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Diving & Marine Conservation Volunteering in Thailand - Monthly Updates

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Conservation in Thailand - Monthly Update April 2008

School camp drawing competition winning entry

April has been a busy month with the celebration of the Thai New Year or SongKran and carrying out our conservation work in Krabi. SongKran is a very special holiday in Thailand which goes on for about 5 days. Most people spend time with their families and a number of ceremonies take place at Buddhist temples.

The volunteers joined one where they were blessed and offered special bracelets by the monks and made sand castles outside the temple as the tradition goes.

Children playing the 'turtle game'

But SongKran is most renowned for the water battles that go on the streets all around Thailand. The volunteers went on the bus around AoNang with two water tanks and it took them nearly two hours as the traffic was so dense.

As Marten mentioned in the last update, teaching and conservation volunteers joined forces for 3 days to raise environmental with participating children from NonThale and AoNang. Knot had prepared slide shows about reef and mangroves ecology and marine debris which he presented the first day when we had a 'workshop' with games and a play by the volunteers.

	School kids at the award ceremony

Until now we had no game focussing on mangroves so the volunteers developed one about mangroves food webs. We were a little worried about the children's ability to understand and play it, as some of the volunteers had quite a lot of trouble themselves! But the game went very well and it is encouraging to see that the children know the local environment quite well.

On the second day, we took the children to the Krabi mangroves boardwalk where they could observe the vegetation and various animals. They had been told to pay special attention as they were to produce a drawing for the Mangrove Action Project art competition.

Beach clean with school kids

On the third day, we all went to Laem Pho for a beach clean at a site where winds bring a lot of debris at this time of the year. We also had tourists joining us for the first time as part of a co-operation we set up with Intrepids.

Intrepids is a guided-tour organisation which focuses on cultural and environmental-friendly experiences. Marten randomly met one of their tour leaders and this led to a group joining on the school camp beach clean and hopefully again in the future.

We collected 541.8kg in total and hopefully the children will take home the message that wild littering can be very devastating.

The school camp ended with an award ceremony where children who had done well during games and at answering questions about Knot's presentations were rewarded with prizes. The three best drawings for the MAP competition also received prizes.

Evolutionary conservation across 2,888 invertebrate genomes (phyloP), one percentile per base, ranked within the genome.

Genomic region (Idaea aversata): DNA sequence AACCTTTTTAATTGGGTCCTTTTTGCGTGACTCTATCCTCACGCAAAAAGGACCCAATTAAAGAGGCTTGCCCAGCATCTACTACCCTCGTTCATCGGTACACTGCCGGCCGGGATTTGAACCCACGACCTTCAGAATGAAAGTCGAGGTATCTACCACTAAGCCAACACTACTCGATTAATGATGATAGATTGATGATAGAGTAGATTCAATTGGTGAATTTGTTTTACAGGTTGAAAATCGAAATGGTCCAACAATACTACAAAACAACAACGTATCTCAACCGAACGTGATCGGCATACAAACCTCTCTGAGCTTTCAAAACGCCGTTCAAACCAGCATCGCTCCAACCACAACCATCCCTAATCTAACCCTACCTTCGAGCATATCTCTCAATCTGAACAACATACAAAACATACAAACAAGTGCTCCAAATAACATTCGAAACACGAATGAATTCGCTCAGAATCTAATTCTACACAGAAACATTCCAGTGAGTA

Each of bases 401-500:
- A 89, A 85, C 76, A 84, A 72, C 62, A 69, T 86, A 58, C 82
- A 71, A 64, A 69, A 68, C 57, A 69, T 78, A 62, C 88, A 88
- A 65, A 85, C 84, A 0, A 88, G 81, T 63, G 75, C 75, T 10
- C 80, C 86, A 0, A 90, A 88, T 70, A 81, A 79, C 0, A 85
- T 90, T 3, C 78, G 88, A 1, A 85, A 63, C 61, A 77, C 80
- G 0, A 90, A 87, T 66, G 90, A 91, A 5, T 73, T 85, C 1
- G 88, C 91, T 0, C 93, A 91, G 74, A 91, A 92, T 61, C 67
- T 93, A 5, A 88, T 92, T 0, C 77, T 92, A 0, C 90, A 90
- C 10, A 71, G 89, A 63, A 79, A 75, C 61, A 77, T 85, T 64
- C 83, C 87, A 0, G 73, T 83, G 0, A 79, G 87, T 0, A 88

1,800 bags full of soil!

In addition to the beach clean with the children, volunteers went to Klong Muang and Ao Tung where they collected 91.3 and 156.3 kg of litter respectively, bringing the total for this month to 789.4kg.

Another great accomplishment this month was the repair of the bridge at our experimental mangroves nursery in Thung Prasan. The bridge had been a source of worries for a while as it was rather wobbly and slippery. It was particularly difficult to cross as we often carry bulky and heavy equipment with us.

The head of the village, Khun Pairot came along to help as he had supervised the initial building of the bridge. The new bridge has more planks to step on and a more stable handle.

Removing animals from salvaged net

On two more visits to Thung Prasan, the volunteers helped putting soil into bags for the villagers' nursery. They estimated the total number of filled bags to 1,800.

We continued reef monitoring with 6 animal surveys and 3 ReefWatch surveys and also laid 2 more transects, including one at Mu Sang Noi, the reef which Projects Abroad adopted as part of the International Year of The Reef.

Unusual sightings included black tail barracudas, coral banded shrimps, squids, a tigertail seahorse, a leopard shark, many spiny lobsters which move to local islands for breeding at this time of the year, an octopus and a hawksbill turtle.

Salvage at Projects Abroad adopted reef

In terms of reef salvage, we did 4 dives at local sites and 2 dives at Mu Sang Noi. In total, we collected 68kg which consisted mostly of fishing net and a large fish trap. Other items were the usual bottles, cans, and various plastic containers and wraps. We also collected a fair amount from the surface with snorkel.

We ended the month getting ready for a 3 day- 2 nights live-aboard in Phi-Phi with a Thai TV crew shooting a documentary about our marine conservation project! There is always a lot going on during live-aboards and this time even more as the aim is to show as much as we can on the documentary. It will be aired on the 3rd of June and we are all very impatient to see it.

Next month will be quiet at the volunteers' house with no volunteers for a whole week, but it will be busy in the office: finalising a training manual to aid volunteers learning how to do reef surveys and developing new activities for the future.

Tigertail seahorse

Click here and see our graphs of the amount of rubbish the volunteers have collected from the reefs and beaches here in Ao Nang in April 2008 - impressive work.

Click here and see our graphs of the amount of rubbish the volunteers have collected from the reefs and beaches here in Ao Nang over 2007 - impressive work.

Fixing the bridge at Thung Prasan

Marie Goarin
10th May 2008
Assistant Director for Thailand Conservation
Projects Abroad

Management Plan, Data & Reports

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